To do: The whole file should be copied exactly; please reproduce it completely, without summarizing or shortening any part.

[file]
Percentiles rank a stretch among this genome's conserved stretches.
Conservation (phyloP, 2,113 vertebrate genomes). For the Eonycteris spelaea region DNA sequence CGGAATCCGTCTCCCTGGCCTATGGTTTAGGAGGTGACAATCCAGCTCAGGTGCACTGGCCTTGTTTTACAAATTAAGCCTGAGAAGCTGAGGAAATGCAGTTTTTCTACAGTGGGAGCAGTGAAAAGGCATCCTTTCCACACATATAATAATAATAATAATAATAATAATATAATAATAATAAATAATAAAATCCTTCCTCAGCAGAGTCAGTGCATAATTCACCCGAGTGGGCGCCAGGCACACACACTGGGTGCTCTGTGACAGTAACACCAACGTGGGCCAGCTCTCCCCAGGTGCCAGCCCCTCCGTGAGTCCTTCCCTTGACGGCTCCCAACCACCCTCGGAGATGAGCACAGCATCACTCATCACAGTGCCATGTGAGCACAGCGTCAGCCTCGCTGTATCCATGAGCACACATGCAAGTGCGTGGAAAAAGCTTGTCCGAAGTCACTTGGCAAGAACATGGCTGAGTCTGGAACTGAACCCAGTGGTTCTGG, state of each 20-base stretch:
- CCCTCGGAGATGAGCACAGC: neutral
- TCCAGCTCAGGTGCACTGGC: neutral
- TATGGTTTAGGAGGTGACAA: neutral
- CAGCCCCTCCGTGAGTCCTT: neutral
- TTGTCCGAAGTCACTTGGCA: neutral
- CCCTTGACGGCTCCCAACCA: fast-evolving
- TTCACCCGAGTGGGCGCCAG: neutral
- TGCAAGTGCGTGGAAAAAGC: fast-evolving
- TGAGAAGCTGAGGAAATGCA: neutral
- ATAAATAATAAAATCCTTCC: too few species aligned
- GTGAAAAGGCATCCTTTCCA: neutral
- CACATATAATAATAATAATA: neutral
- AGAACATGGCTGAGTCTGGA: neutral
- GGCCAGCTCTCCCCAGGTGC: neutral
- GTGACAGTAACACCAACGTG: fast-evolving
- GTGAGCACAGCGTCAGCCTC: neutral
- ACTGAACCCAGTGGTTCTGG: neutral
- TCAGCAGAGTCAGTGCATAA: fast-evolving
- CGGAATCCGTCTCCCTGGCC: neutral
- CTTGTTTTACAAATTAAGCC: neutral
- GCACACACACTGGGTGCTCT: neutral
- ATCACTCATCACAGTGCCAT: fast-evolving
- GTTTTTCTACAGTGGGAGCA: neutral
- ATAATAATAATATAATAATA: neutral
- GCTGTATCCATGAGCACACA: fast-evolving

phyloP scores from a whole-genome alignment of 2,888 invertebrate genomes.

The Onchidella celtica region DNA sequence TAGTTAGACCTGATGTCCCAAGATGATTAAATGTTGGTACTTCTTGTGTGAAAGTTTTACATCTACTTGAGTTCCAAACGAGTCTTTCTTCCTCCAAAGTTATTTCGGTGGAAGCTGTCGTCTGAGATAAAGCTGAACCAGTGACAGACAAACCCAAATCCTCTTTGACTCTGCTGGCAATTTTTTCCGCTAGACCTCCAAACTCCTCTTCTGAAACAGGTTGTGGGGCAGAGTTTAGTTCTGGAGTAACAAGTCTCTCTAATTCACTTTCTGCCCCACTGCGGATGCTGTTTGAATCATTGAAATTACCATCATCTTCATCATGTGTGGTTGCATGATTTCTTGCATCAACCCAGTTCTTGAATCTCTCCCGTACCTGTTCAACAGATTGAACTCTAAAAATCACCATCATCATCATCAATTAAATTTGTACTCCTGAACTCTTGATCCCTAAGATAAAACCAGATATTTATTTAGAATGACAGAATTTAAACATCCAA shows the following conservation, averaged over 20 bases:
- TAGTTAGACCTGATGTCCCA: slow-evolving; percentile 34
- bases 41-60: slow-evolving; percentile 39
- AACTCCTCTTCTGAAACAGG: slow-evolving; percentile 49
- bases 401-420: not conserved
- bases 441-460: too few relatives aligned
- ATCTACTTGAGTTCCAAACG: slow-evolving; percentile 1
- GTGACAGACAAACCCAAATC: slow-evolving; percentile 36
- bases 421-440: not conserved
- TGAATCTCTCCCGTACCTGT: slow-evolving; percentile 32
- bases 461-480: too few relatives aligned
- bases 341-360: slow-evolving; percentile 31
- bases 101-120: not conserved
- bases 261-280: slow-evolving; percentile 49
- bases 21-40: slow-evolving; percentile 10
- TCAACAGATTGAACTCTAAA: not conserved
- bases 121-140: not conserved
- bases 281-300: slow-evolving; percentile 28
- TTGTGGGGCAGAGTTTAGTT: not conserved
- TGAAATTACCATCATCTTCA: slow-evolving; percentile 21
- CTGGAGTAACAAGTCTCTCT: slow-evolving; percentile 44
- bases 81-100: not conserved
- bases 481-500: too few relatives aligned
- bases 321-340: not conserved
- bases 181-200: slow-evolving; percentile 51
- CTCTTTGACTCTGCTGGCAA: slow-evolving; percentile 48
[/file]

Percentiles rank a stretch among this genome's conserved stretches.
Conservation (phyloP, 2,113 vertebrate genomes). For the Eonycteris spelaea region DNA sequence CGGAATCCGTCTCCCTGGCCTATGGTTTAGGAGGTGACAATCCAGCTCAGGTGCACTGGCCTTGTTTTACAAATTAAGCCTGAGAAGCTGAGGAAATGCAGTTTTTCTACAGTGGGAGCAGTGAAAAGGCATCCTTTCCACACATATAATAATAATAATAATAATAATAATATAATAATAATAAATAATAAAATCCTTCCTCAGCAGAGTCAGTGCATAATTCACCCGAGTGGGCGCCAGGCACACACACTGGGTGCTCTGTGACAGTAACACCAACGTGGGCCAGCTCTCCCCAGGTGCCAGCCCCTCCGTGAGTCCTTCCCTTGACGGCTCCCAACCACCCTCGGAGATGAGCACAGCATCACTCATCACAGTGCCATGTGAGCACAGCGTCAGCCTCGCTGTATCCATGAGCACACATGCAAGTGCGTGGAAAAAGCTTGTCCGAAGTCACTTGGCAAGAACATGGCTGAGTCTGGAACTGAACCCAGTGGTTCTGG, state of each 20-base stretch:
- CCCTCGGAGATGAGCACAGC: neutral
- TCCAGCTCAGGTGCACTGGC: neutral
- TATGGTTTAGGAGGTGACAA: neutral
- CAGCCCCTCCGTGAGTCCTT: neutral
- TTGTCCGAAGTCACTTGGCA: neutral
- CCCTTGACGGCTCCCAACCA: fast-evolving
- TTCACCCGAGTGGGCGCCAG: neutral
- TGCAAGTGCGTGGAAAAAGC: fast-evolving
- TGAGAAGCTGAGGAAATGCA: neutral
- ATAAATAATAAAATCCTTCC: too few species aligned
- GTGAAAAGGCATCCTTTCCA: neutral
- CACATATAATAATAATAATA: neutral
- AGAACATGGCTGAGTCTGGA: neutral
- GGCCAGCTCTCCCCAGGTGC: neutral
- GTGACAGTAACACCAACGTG: fast-evolving
- GTGAGCACAGCGTCAGCCTC: neutral
- ACTGAACCCAGTGGTTCTGG: neutral
- TCAGCAGAGTCAGTGCATAA: fast-evolving
- CGGAATCCGTCTCCCTGGCC: neutral
- CTTGTTTTACAAATTAAGCC: neutral
- GCACACACACTGGGTGCTCT: neutral
- ATCACTCATCACAGTGCCAT: fast-evolving
- GTTTTTCTACAGTGGGAGCA: neutral
- ATAATAATAATATAATAATA: neutral
- GCTGTATCCATGAGCACACA: fast-evolving

phyloP scores from a whole-genome alignment of 2,888 invertebrate genomes.

The Onchidella celtica region DNA sequence TAGTTAGACCTGATGTCCCAAGATGATTAAATGTTGGTACTTCTTGTGTGAAAGTTTTACATCTACTTGAGTTCCAAACGAGTCTTTCTTCCTCCAAAGTTATTTCGGTGGAAGCTGTCGTCTGAGATAAAGCTGAACCAGTGACAGACAAACCCAAATCCTCTTTGACTCTGCTGGCAATTTTTTCCGCTAGACCTCCAAACTCCTCTTCTGAAACAGGTTGTGGGGCAGAGTTTAGTTCTGGAGTAACAAGTCTCTCTAATTCACTTTCTGCCCCACTGCGGATGCTGTTTGAATCATTGAAATTACCATCATCTTCATCATGTGTGGTTGCATGATTTCTTGCATCAACCCAGTTCTTGAATCTCTCCCGTACCTGTTCAACAGATTGAACTCTAAAAATCACCATCATCATCATCAATTAAATTTGTACTCCTGAACTCTTGATCCCTAAGATAAAACCAGATATTTATTTAGAATGACAGAATTTAAACATCCAA shows the following conservation, averaged over 20 bases:
- TAGTTAGACCTGATGTCCCA: slow-evolving; percentile 34
- bases 41-60: slow-evolving; percentile 39
- AACTCCTCTTCTGAAACAGG: slow-evolving; percentile 49
- bases 401-420: not conserved
- bases 441-460: too few relatives aligned
- ATCTACTTGAGTTCCAAACG: slow-evolving; percentile 1
- GTGACAGACAAACCCAAATC: slow-evolving; percentile 36
- bases 421-440: not conserved
- TGAATCTCTCCCGTACCTGT: slow-evolving; percentile 32
- bases 461-480: too few relatives aligned
- bases 341-360: slow-evolving; percentile 31
- bases 101-120: not conserved
- bases 261-280: slow-evolving; percentile 49
- bases 21-40: slow-evolving; percentile 10
- TCAACAGATTGAACTCTAAA: not conserved
- bases 121-140: not conserved
- bases 281-300: slow-evolving; percentile 28
- TTGTGGGGCAGAGTTTAGTT: not conserved
- TGAAATTACCATCATCTTCA: slow-evolving; percentile 21
- CTGGAGTAACAAGTCTCTCT: slow-evolving; percentile 44
- bases 81-100: not conserved
- bases 481-500: too few relatives aligned
- bases 321-340: not conserved
- bases 181-200: slow-evolving; percentile 51
- CTCTTTGACTCTGCTGGCAA: slow-evolving; percentile 48